The messed up history of eugenics



When talking about eugenics, it’s important to also talk about exactly who was in the group of people most often deemed “undesirable.” It’s a long list.

According to PBS, the “undesirables” of America who were targeted by the eugenics movement were immigrant populations, the poor, people of color, unwed mothers, the mentally ill, and the disabled. It wasn’t just talk, either — starting in 1909, the state of California conducted somewhere around 20,000 forced sterilizations to stop people in these groups from reproducing. That was over the course of a shocking 70 years, and California wasn’t the only state doing it. Take Mississippi. It was so common for teaching hospitals to demonstrate hysterectomies on unwilling black women that there was a name for it: Mississippi appendectomies. And some of those women? They were girls, including children just 9-years-old.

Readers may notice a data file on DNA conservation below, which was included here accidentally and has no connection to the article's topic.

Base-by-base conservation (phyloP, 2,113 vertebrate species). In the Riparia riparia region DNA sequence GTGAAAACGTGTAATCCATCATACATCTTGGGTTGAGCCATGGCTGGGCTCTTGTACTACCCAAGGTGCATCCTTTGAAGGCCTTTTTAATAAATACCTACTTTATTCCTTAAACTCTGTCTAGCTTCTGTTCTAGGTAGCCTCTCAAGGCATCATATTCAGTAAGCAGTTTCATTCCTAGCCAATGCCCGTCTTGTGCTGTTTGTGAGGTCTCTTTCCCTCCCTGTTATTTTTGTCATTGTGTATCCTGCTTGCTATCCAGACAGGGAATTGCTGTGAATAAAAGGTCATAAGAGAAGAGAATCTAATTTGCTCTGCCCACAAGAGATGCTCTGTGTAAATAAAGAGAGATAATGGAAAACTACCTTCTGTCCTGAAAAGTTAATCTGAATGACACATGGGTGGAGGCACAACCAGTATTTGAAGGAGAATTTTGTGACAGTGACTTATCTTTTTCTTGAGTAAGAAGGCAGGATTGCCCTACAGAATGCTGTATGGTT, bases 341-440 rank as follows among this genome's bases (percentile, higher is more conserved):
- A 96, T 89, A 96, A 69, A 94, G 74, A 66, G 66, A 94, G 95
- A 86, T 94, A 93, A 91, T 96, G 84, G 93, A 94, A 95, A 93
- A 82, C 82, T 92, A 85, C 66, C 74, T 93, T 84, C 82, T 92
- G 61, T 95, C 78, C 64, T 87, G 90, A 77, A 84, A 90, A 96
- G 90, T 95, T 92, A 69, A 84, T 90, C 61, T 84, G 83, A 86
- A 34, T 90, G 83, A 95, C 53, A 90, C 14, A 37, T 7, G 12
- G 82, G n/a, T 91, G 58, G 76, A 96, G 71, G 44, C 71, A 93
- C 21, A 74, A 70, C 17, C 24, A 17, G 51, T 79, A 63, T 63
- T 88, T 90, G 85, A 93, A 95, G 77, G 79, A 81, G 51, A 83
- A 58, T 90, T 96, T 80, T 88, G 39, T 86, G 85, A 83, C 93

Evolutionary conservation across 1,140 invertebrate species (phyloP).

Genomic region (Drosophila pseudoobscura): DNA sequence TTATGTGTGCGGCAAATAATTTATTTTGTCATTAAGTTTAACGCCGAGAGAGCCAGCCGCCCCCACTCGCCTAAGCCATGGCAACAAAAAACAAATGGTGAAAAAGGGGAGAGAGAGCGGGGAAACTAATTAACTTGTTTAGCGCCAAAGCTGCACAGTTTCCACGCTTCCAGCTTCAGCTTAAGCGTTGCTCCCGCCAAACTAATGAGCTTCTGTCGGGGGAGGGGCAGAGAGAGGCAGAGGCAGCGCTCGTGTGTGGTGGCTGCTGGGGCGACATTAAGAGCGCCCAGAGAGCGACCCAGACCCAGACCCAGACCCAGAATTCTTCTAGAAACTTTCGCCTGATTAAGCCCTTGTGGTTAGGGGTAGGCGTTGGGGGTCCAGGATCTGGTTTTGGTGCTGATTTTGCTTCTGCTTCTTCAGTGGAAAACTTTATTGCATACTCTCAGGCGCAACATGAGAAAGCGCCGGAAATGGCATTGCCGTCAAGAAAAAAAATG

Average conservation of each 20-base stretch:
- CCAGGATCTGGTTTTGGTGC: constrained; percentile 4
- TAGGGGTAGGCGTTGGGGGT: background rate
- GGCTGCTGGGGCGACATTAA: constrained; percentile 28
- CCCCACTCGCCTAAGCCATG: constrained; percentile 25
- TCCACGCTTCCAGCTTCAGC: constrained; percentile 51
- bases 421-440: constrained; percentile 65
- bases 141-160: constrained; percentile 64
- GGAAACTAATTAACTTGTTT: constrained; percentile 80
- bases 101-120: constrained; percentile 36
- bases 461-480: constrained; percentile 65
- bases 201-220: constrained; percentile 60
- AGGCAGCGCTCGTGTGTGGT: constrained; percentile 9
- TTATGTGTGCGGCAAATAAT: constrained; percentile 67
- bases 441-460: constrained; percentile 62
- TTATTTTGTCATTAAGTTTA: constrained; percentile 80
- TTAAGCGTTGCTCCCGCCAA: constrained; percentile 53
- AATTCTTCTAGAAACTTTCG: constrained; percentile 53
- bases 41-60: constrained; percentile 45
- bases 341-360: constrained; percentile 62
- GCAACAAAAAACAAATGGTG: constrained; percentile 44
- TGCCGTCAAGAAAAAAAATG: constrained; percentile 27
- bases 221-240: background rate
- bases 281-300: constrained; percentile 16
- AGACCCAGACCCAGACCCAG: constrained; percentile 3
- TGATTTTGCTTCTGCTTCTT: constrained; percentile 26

Throughout the decades, The Jerusalem Post says the “unfit” included those labeled as “feeble-minded,” anyone with criminal tendencies, anyone who was gay, alcoholics, the deaf, the blind, and even those found to be “lazy.” They were all thought to be passing on these traits to their offspring, so the solution was simply to make sure they couldn’t have children.



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